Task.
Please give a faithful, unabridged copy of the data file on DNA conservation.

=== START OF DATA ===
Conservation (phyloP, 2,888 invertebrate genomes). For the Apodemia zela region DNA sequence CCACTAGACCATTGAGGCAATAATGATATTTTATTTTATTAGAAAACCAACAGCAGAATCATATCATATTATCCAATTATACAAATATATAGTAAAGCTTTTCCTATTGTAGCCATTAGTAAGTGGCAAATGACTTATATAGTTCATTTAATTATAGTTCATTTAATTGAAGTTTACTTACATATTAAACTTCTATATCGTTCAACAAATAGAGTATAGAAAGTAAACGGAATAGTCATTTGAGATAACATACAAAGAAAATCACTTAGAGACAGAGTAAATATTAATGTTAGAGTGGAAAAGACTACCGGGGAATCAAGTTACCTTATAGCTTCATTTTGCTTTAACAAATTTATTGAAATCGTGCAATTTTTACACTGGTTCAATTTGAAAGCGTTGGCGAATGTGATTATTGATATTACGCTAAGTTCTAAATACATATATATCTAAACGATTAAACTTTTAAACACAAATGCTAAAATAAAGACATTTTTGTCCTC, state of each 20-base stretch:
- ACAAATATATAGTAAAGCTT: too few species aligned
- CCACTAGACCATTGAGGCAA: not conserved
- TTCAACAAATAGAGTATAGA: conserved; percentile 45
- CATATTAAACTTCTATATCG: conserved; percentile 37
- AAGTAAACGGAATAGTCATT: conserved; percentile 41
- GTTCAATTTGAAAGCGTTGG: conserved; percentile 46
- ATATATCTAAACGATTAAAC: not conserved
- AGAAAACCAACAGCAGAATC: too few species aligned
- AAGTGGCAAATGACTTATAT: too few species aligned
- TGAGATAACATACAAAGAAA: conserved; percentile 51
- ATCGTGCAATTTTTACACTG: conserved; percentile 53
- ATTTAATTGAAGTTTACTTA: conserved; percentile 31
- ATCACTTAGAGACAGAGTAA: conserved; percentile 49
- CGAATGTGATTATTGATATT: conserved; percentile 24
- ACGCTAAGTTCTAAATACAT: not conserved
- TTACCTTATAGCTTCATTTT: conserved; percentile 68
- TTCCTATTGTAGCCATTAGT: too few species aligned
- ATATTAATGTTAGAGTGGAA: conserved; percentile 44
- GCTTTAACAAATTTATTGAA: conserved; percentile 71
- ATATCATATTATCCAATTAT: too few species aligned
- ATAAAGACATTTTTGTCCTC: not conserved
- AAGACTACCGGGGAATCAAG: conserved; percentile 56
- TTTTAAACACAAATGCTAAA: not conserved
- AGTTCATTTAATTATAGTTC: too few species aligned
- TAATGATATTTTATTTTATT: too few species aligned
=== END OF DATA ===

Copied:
Conservation (phyloP, 2,888 invertebrate genomes). For the Apodemia zela region DNA sequence CCACTAGACCATTGAGGCAATAATGATATTTTATTTTATTAGAAAACCAACAGCAGAATCATATCATATTATCCAATTATACAAATATATAGTAAAGCTTTTCCTATTGTAGCCATTAGTAAGTGGCAAATGACTTATATAGTTCATTTAATTATAGTTCATTTAATTGAAGTTTACTTACATATTAAACTTCTATATCGTTCAACAAATAGAGTATAGAAAGTAAACGGAATAGTCATTTGAGATAACATACAAAGAAAATCACTTAGAGACAGAGTAAATATTAATGTTAGAGTGGAAAAGACTACCGGGGAATCAAGTTACCTTATAGCTTCATTTTGCTTTAACAAATTTATTGAAATCGTGCAATTTTTACACTGGTTCAATTTGAAAGCGTTGGCGAATGTGATTATTGATATTACGCTAAGTTCTAAATACATATATATCTAAACGATTAAACTTTTAAACACAAATGCTAAAATAAAGACATTTTTGTCCTC, state of each 20-base stretch:
- ACAAATATATAGTAAAGCTT: too few species aligned
- CCACTAGACCATTGAGGCAA: not conserved
- TTCAACAAATAGAGTATAGA: conserved; percentile 45
- CATATTAAACTTCTATATCG: conserved; percentile 37
- AAGTAAACGGAATAGTCATT: conserved; percentile 41
- GTTCAATTTGAAAGCGTTGG: conserved; percentile 46
- ATATATCTAAACGATTAAAC: not conserved
- AGAAAACCAACAGCAGAATC: too few species aligned
- AAGTGGCAAATGACTTATAT: too few species aligned
- TGAGATAACATACAAAGAAA: conserved; percentile 51
- ATCGTGCAATTTTTACACTG: conserved; percentile 53
- ATTTAATTGAAGTTTACTTA: conserved; percentile 31
- ATCACTTAGAGACAGAGTAA: conserved; percentile 49
- CGAATGTGATTATTGATATT: conserved; percentile 24
- ACGCTAAGTTCTAAATACAT: not conserved
- TTACCTTATAGCTTCATTTT: conserved; percentile 68
- TTCCTATTGTAGCCATTAGT: too few species aligned
- ATATTAATGTTAGAGTGGAA: conserved; percentile 44
- GCTTTAACAAATTTATTGAA: conserved; percentile 71
- ATATCATATTATCCAATTAT: too few species aligned
- ATAAAGACATTTTTGTCCTC: not conserved
- AAGACTACCGGGGAATCAAG: conserved; percentile 56
- TTTTAAACACAAATGCTAAA: not conserved
- AGTTCATTTAATTATAGTTC: too few species aligned
- TAATGATATTTTATTTTATT: too few species aligned